THE SCOTTISH CHAUCERIANS
The Scottish Chaucerian who are also known as the Makars were a group of poets primarily based in Scotland and who wrote in Middle English Scots; spoken in parts of Scotland during the 15th and 16th centuries. Like their English counterparts, the Scottish Chaucerians were heavily influenced by the works of Geoffrey Chaucer
but they also took inspiration from Scottish folklore and cultural traditions. They wrote in a variety of genres, including poetry, drama, and prose, and their works often explored themes such as chivalry, romance, and national identity. Their work had a significant impact on Scottish literature.
List of the notable Scottish Chaucerians and their works are : –
King James (1394- 1437)
● The King’s Quair
Sir David Lyndsay (1490-1555)
● The Dreme
● The Testament and Complaints of the Papyngo
Robert Henryson (1429-1508)
● The Testament of Cresseide
● Moral Fables of Esope
William Dunbar (1460-1530)
(He was the chief poet of the Scottish Chaucerians group and he was also known as Chaucer of Scotland).
● Golden Targe
● The Lament for the Makaris
● Dance of Seven Deadly Sins
● Thrissil and the Rose
● The Married woman and the Widow
Gavin Douglas (1474-1522)
● The Palace of Honour
● Translated version of Virgil’s poem Aenied
The Scottish Chaucerian were not limited to male poets, as there were also several notable female poets who were considered as part of the group. One of these poets was Christine de Pizan, who was born in Venice but spent most of her life in France. She wrote in French and is considered one of the earliest feminist writers. Her most famous work is “The Book of the City of Ladies,” which is a defense of women against the misogyny prevalent in her time.
The work of the Scottish Chaucerian had a significant impact on Scottish literature and helped to establish Middle Scots as a literary language. Their work was also important in the development of the Scots language and influenced later writers such as Robert Burns and Sir Walter Scott.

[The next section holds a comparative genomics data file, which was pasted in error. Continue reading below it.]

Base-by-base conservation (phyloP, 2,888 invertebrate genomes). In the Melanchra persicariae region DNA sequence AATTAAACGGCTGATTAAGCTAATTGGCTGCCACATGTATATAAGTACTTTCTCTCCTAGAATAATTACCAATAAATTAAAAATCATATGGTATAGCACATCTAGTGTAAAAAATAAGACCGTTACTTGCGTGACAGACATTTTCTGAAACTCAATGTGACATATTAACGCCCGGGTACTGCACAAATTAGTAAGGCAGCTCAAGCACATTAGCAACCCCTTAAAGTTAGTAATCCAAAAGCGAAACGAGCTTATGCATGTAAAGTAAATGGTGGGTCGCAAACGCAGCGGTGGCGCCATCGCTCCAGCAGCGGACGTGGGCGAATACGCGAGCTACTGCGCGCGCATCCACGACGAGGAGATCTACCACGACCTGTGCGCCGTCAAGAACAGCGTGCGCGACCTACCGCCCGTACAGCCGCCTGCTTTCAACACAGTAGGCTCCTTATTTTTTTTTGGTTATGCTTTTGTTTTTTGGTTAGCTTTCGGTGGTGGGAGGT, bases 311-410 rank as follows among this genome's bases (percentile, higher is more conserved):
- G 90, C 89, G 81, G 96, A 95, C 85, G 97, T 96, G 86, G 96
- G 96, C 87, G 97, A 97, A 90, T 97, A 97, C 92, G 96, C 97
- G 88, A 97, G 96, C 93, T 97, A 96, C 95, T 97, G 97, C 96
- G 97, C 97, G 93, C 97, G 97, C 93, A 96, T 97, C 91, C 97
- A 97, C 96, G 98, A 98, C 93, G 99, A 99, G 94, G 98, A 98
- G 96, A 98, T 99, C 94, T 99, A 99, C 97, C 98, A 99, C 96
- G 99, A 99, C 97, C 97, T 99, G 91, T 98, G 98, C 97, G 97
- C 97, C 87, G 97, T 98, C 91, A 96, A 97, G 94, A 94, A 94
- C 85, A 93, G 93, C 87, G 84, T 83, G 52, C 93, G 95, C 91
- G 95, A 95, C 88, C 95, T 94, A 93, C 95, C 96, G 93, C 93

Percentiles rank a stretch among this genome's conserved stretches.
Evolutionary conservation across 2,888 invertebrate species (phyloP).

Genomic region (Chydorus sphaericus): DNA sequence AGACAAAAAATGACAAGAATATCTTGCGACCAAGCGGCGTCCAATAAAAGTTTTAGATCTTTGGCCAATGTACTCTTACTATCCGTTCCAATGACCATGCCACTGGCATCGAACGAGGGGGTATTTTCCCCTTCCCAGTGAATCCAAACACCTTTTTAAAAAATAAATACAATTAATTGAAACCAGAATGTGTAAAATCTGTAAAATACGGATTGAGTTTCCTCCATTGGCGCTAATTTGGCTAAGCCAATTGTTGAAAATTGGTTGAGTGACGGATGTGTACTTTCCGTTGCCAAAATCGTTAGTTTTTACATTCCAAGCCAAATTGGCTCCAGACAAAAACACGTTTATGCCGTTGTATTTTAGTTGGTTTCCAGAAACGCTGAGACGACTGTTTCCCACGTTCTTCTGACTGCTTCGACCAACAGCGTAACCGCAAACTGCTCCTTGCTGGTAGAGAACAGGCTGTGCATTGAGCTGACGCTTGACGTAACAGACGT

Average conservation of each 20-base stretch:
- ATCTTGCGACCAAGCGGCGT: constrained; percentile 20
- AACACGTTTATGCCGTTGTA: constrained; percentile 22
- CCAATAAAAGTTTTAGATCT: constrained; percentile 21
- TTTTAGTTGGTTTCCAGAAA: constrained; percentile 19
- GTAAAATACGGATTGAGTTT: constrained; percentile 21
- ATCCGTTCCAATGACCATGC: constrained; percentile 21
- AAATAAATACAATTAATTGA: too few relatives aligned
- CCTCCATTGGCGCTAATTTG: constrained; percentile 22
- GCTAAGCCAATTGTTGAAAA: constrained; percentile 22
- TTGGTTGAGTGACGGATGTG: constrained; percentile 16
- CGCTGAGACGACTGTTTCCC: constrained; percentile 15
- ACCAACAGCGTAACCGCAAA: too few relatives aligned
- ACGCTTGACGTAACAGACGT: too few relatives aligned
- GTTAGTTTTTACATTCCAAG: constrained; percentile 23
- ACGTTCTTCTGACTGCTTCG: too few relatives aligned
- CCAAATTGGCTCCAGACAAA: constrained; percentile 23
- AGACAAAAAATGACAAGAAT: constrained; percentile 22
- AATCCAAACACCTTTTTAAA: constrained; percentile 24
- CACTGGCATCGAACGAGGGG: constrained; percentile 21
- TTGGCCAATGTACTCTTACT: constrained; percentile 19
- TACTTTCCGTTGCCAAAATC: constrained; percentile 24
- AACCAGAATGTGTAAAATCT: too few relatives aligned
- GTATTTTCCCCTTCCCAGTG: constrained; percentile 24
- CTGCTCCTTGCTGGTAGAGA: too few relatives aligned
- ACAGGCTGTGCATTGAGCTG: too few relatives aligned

Difference between English chaucerians and Scottish Chaucerians
While both the English Chaucerians and Scottish Chaucerians were heavily influenced by the works of Geoffrey Chaucer, there are notable differences between the two groups. The English Chaucerians were primarily based in London and wrote in Middle English, while the Scottish Chaucerians were based in Scotland and wrote in Middle Scots. The English Chaucerians were known for their exploration of themes such as love, politics, and religion, while the Scottish Chaucerians often explored themes of chivalry, romance, and national identity.
The English Chaucerians and Scottish Chaucerians were two groups of writers who emerged during the medieval period and made significant contributions to the development of literature. While both groups were influenced by the works of Geoffrey Chaucer they had unique characteristics and explored different themes in their works. By examining the similarities and differences between these two groups we gain a better understanding of the rich literary tradition that emerged during this period.